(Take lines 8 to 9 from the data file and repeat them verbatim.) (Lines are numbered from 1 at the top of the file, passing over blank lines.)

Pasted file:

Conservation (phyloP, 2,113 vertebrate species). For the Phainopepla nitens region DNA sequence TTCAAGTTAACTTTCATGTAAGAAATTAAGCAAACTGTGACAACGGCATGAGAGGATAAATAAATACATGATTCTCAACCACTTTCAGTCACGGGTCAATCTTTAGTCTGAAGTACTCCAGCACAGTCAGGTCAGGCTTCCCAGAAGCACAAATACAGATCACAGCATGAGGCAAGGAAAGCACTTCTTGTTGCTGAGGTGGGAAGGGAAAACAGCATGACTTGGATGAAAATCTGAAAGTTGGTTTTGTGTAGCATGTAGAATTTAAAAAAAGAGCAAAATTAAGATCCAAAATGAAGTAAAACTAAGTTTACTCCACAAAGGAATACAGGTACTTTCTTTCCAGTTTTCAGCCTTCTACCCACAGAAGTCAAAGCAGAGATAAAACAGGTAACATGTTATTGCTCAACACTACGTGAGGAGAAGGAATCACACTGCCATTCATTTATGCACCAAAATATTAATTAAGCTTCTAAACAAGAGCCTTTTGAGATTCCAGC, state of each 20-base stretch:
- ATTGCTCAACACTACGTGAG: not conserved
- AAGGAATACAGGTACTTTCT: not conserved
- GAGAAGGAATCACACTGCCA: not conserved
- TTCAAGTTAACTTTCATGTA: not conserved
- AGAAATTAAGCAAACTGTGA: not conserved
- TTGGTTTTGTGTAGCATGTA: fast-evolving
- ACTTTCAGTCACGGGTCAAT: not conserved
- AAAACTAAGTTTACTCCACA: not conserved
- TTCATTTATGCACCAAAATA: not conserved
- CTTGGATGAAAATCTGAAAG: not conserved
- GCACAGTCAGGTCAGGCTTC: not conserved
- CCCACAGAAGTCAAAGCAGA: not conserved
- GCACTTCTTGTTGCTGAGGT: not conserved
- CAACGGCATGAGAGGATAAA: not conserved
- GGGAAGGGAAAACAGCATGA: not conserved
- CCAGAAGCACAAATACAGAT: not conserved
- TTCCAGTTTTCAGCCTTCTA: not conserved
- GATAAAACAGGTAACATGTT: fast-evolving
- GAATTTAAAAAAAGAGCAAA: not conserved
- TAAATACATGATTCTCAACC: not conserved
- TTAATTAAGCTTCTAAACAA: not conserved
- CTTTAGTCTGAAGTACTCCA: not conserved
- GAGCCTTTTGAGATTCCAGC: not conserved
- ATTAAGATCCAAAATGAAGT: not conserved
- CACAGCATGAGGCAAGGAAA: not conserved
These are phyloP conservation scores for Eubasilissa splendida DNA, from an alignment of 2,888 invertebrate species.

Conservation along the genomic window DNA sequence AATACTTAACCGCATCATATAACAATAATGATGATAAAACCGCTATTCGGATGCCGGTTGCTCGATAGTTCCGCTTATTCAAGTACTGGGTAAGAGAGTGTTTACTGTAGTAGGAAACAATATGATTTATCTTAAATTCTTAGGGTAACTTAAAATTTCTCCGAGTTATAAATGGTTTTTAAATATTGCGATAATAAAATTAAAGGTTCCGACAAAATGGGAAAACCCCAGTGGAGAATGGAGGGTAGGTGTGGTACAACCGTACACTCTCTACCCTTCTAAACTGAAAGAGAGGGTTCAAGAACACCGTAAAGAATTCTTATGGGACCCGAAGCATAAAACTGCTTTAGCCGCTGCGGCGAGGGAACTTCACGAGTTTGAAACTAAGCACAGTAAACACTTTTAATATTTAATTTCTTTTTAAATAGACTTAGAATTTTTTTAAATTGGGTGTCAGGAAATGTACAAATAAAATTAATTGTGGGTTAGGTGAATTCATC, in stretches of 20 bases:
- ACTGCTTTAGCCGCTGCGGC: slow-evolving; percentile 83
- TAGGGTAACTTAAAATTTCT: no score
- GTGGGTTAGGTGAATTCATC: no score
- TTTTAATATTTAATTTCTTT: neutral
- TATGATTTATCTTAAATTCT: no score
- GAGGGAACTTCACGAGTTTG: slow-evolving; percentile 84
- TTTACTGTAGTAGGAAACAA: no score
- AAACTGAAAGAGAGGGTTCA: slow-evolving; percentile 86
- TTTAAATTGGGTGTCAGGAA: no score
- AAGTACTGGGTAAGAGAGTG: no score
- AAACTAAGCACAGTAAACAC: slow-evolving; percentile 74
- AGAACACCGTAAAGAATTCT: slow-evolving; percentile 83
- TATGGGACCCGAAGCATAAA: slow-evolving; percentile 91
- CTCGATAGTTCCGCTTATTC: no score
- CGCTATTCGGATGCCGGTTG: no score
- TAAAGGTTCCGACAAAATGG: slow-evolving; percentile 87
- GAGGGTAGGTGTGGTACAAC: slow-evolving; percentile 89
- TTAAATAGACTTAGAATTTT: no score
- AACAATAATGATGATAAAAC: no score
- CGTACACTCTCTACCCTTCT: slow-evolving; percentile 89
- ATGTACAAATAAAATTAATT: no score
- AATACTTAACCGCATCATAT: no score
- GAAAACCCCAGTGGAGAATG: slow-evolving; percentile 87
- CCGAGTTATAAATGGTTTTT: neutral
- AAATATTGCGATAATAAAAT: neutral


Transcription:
- ACTTTCAGTCACGGGTCAAT: not conserved
- AAAACTAAGTTTACTCCACA: not conserved